WisdomTree: Differentiating Consumer Growth from Broad Emerging Markets

ETF Trends

The WisdomTree Emerging Markets Consumer Growth Index (WTEMCG) strives to provide exposure to one of the major macroeconomic themes that we believe will be driving the global economy over the coming years, with a broadly diversified and inclusive approach to selection.

One of the more important questions about WTEMCG is how its sector composition compares to market cap-weighted indexes that many are familiar with and track. Our goal in creating WTEMCG was to provide a differentiated approach to benchmarking a truly unique exposure centered upon a specific theme—which is more than a one-sector idea and encapsulates the broad trends happening in the local economies.

Exposure to Broad Sector Groups

To simplify the analysis, it is helpful to group the 10 sectors into sub-categories that we believe share some common attributes. This, in turn, will allow us to better illustrate the sector exposures of WTEMCG compared to those of other, more broadly focused emerging market equity indexes.

• Domestic Demand Consumer Growth Sectors: These would include Consumer Staples, Consumer Discretionary, Telecommunication Services, Utilities and Health Care. We believe that each of these sectors has a relatively clear-cut rationale for exposure to a growing emerging market consumer base, meaning that as incomes increase, demand for the goods and services produced by firms within these sectors would also be expected to increase.

• Commodity Sectors: Typically, the inputs and outputs of firms within each of these sectors are very heavily exposed to commodities, which we believe makes them much more globally sensitive in that commodity prices are often driven by global events.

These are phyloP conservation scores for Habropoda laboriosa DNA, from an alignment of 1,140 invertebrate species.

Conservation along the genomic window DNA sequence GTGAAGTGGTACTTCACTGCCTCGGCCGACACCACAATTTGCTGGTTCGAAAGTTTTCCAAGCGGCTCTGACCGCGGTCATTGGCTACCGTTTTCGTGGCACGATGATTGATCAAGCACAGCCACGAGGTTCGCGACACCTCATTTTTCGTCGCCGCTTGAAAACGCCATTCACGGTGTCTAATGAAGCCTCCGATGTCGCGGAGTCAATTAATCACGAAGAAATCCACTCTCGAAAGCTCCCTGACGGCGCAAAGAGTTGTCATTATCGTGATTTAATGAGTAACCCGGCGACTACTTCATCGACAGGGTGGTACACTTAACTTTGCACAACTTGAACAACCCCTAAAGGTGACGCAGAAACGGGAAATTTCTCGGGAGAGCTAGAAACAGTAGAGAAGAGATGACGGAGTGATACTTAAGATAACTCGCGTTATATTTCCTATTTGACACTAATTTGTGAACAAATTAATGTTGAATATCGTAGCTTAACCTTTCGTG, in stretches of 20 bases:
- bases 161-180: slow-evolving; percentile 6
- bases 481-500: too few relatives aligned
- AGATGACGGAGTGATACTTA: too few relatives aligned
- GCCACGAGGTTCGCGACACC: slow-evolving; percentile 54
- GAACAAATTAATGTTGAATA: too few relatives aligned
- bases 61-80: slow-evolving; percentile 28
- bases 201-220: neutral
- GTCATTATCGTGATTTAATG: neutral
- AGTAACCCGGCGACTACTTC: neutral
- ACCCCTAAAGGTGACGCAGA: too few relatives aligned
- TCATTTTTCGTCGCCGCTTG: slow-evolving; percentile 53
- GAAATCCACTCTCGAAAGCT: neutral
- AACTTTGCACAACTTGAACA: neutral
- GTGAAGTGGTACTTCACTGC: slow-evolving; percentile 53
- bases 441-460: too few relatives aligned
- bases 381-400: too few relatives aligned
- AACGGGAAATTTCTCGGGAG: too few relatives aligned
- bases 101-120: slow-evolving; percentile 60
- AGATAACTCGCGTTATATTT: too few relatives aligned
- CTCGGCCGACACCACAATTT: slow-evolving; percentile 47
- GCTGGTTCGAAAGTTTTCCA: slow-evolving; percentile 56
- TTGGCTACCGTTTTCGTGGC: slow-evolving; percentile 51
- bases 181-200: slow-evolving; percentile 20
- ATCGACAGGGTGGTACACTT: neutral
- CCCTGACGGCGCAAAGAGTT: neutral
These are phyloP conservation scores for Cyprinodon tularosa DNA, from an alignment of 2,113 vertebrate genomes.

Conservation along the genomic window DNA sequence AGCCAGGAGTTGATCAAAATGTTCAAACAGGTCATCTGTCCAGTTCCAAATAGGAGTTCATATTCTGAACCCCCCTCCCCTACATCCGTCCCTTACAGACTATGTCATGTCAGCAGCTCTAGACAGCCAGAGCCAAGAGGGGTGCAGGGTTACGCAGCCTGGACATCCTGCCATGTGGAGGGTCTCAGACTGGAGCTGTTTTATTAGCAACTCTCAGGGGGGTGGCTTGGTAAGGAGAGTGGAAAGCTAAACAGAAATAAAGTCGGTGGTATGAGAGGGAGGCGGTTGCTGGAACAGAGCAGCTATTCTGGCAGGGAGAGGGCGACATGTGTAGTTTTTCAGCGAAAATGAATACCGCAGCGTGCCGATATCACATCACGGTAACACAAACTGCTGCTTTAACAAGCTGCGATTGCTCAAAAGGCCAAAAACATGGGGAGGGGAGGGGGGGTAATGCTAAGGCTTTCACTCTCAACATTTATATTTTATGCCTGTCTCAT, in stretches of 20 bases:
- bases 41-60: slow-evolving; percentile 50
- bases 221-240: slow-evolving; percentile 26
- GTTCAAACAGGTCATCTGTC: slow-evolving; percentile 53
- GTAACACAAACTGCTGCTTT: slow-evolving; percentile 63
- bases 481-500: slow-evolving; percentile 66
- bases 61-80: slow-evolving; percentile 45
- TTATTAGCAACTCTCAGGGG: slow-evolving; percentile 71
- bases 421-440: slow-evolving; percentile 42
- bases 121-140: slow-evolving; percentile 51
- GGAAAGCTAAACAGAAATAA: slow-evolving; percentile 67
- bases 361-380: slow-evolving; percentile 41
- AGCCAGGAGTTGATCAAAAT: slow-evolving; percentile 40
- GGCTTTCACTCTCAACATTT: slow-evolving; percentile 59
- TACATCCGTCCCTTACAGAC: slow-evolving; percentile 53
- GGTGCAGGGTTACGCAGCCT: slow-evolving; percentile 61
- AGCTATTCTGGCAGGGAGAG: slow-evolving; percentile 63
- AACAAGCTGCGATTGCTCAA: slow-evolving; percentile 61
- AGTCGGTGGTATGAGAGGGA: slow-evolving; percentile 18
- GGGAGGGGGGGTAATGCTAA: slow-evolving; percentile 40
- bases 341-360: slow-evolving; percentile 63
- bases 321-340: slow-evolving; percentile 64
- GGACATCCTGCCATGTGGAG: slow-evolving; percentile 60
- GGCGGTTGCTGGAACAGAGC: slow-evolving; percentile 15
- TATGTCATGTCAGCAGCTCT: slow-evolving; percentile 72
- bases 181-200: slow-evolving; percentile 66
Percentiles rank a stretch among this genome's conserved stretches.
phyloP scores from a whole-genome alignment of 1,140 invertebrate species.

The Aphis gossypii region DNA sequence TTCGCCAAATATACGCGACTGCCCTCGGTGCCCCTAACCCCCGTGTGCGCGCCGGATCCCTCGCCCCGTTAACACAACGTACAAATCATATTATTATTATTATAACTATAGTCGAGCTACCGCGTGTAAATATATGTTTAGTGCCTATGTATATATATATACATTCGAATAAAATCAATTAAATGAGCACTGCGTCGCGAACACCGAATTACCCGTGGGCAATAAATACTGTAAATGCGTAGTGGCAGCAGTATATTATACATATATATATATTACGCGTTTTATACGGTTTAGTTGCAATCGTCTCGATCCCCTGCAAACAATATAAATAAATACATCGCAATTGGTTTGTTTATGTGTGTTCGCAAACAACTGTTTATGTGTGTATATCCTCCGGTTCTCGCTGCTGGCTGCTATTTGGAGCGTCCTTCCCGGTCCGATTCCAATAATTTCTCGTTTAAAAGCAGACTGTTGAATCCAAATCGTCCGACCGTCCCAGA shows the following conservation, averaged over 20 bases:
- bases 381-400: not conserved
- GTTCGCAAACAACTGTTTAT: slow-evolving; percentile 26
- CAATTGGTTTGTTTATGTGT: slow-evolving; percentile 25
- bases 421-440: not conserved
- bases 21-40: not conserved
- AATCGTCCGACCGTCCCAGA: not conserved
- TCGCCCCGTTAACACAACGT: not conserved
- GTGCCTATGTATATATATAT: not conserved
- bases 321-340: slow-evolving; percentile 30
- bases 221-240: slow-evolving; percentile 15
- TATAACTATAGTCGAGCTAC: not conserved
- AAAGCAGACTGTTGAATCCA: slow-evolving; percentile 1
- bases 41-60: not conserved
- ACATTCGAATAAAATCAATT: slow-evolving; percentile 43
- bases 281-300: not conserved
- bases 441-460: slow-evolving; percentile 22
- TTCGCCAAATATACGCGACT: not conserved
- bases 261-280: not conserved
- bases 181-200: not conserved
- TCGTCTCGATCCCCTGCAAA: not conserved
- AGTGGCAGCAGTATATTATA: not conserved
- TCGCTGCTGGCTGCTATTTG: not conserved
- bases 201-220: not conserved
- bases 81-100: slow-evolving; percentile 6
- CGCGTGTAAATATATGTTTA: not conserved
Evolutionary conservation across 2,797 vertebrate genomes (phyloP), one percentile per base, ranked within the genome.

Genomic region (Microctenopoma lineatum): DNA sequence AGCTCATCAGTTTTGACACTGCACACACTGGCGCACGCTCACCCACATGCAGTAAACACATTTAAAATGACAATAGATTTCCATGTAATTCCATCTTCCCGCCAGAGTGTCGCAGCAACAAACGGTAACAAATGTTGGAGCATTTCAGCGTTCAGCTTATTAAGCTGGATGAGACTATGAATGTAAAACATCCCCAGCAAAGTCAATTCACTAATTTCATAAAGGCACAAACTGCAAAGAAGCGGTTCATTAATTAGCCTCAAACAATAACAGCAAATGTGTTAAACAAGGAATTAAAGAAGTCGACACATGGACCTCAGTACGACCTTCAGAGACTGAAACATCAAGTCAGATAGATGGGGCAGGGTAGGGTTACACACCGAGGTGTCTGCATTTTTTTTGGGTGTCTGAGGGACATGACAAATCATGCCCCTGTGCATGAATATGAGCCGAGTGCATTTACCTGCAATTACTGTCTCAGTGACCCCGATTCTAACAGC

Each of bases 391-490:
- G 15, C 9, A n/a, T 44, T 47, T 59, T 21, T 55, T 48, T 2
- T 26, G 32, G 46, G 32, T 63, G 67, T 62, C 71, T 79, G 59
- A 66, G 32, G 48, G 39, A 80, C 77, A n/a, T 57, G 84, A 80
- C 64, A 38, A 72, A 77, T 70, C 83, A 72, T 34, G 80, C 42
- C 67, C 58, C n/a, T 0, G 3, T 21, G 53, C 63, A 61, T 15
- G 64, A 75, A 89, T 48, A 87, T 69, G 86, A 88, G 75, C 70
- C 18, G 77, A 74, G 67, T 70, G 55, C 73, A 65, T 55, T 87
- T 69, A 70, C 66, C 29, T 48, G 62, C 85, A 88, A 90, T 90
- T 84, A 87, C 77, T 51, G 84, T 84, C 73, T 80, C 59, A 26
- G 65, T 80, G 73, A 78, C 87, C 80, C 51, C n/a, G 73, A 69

• Other Consumer-Oriented Sectors—Financials, Industrials and Information Technology: These three sectors can either be globally influenced or driven more by local EM demand. Certain industrial or technology firms are big exporters and globally sensitive, while others can be more domestically sensitive. The same can be said for in that smaller banks may be in a position to directly benefit from rising incomes across emerging market populations, but larger banks may be more exposed to global risks and less reflective of the theme WTEMCG is trying to capture.

• WTEMCG therefore includes the domestic demand and the local economy and consumer-oriented aspects of other sectors but excludes the commodity sectors. Other commonly used indexes typically include all sectors or narrow their choice down to one or two specific sectors.

Geographic Revenue Rules—The Test Every Constituent Must Pass

A differentiated driver of WTEMCG lies in its geographic revenue rules. Investors often try to get access to this factor in one of two ways:

• Consumer Sectors: Focus on companies within the Consumer Discretionary and Consumer Staples sectors, as the word “Consumer” appears in their names.

• Small Caps: Focus on small-cap companies as opposed to large-cap companies, as large caps, generally speaking, tend to export more than small caps.

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